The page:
A better copy/backup solution?

Discussion in 'Computers' started by Jeff Perry, Oct 12, 2003.

  1. Jeff Perry

    Jeff Perry Stunt Coordinator

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    Hello,

    With the vast knowledge here, I was hoping someone could recommend a better copy or backup solution for Windows 2000.

    The problem: I have 100+GB of data to backup. I want to copy it from a network volume on my server to a local hard drive on my PC. I just want a simple copy. I don't want the data stored in some proprietary format, zipped, in a single giant file, or some other special idea. Trying to "copy and paste" within Windows is like pulling teeth, and is next to impossible with this much data. Also, I was hoping to find something that would "mirror" or take a "snapshot" of the disk. So if I've deleted/changed files on the primary volume since the last backup, I want them deleted/changed from the backup volume as well. It would also be nice if subsequent backups could be "incremental" and only backup changed/new data.

    If this were Unix I'd just use rsync and be done with it, but it's not, so I can't.

    Can anyone recommend a solution for me? I was hoping to find a cheap/free backup solution that can simply copy from a network drive to a local drive with "mirror" or "snapshot" type features. Either that, or a more efficient copy utility that won't say "Preparing to copy" for an hour while eating up all of the CPU time on my dual 2.4Ghz Xeon box.

    Thank you, -Jeff.
     
  2. Seth--L

    Seth--L Screenwriter

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    Sounds like a job for an exteneral hard drive. I've had good luck with Maxtor drives. This will probably cost more than you had in mind, but will probably work the best.
     
  3. Francois Caron

    Francois Caron Cinematographer

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    Possibly the simplest and cheapest way to copy from one formatted disc to another with or without network support is to use the XCOPY command in the command prompt window. Type "help xcopy" for a full list of supported parameters. For your initial copy, try

    xcopy s: d: /s /c /h /r /e /k /y

    where s: is your source drive and d: is your destination drive. Afterwards, add the /D parameter to only copy newer files to the destination drive.

    The XCOPY command is much faster than dragging and dropping folders from the desktop. However, 100 GB of data will still take a very long time to copy even with all the drives located on the same machine. We're talking between three and five hours here.
     
  4. Jeff Perry

    Jeff Perry Stunt Coordinator

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    Seth - I've actually got two 120GB hard drives I am going to use for backup, and a removable drive tray in my PC so I can swap them easily.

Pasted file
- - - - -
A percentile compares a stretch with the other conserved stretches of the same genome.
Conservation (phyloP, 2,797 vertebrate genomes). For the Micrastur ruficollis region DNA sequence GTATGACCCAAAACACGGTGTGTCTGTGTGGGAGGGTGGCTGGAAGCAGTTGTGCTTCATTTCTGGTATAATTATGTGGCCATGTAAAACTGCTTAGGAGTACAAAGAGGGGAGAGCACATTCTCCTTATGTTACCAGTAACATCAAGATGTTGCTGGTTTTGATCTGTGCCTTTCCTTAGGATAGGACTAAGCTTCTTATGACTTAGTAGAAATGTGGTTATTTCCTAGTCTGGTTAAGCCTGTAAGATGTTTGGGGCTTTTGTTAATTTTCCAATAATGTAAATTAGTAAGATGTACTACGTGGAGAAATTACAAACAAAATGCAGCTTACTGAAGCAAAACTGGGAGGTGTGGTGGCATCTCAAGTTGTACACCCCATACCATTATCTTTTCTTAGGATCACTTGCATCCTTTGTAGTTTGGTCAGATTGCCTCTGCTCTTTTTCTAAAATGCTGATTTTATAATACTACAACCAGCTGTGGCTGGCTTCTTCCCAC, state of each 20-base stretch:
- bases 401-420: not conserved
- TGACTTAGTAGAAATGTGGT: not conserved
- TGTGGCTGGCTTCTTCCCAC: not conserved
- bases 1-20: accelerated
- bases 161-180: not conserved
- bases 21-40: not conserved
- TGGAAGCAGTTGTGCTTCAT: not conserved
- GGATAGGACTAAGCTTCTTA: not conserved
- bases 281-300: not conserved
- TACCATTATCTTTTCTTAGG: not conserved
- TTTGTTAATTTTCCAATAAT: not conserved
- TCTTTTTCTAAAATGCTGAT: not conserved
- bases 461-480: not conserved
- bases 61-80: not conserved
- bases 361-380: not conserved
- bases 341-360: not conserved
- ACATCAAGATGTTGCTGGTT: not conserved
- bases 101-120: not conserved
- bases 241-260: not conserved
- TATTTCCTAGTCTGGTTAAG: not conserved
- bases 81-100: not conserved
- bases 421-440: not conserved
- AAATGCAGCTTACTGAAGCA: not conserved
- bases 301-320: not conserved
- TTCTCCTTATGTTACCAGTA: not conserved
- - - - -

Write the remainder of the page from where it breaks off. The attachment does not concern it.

Francois: I didn't even think about xcopy. I've used it many times before, but it didn't even occur to me. Thank you!

    Does anyone else have any other suggestions? I'll go ahead and use xcopy for now so I can at least get one backup taken. The only feature xcopy lacks for me is the ability to delete destination files that don't exist on the source. (If I delete data on the primary disk, when I run the next incremental backup, I want the previously backed up data to be deleted to match the source.) I suppose I can just wipe the disk every time before starting a new backup, but, that kind of defeats the point of incrementals.
     
  5. Glenn Overholt

    Glenn Overholt Producer

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    If I missed it, I'm sorry but if you are copying the OS, xcopy won't work. It will stop when it runs into a file in use.

    If this is just data, xcopy is great but you could run a DOS batch file and delete what was on your backup before the new files are copied over.

    Glenn
     
  6. Seth--L

    Seth--L Screenwriter

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    Jeff,

    My external came with software for using the drive for backups. You may want to look into that.
     
  7. ClintB

    ClintB Auditioning

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    Jeff,

    Download a copy of xxcopy and see if its switches will allow you to delete orphaned files. xxcopy.com
     
  8. Jeff Perry

    Jeff Perry Stunt Coordinator

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    Nope, not copying the OS. Just a data volume. But, good to know that xcopy can't copy files in use. There is a good chance some files could be in use during a copy. /C would keep it copying, but then I'd miss some files. Not good.

    Thanks for the tip on xxcopy. I'll look into it.
     
  9. Matt_R

    Matt_R Stunt Coordinator

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    I use Robocopy.exe at work all the time. It should be available online... if you have access to an NT/2000 resource kit, it's in there as well.

    Allows you to carry permissions and all sorts of other things.
     

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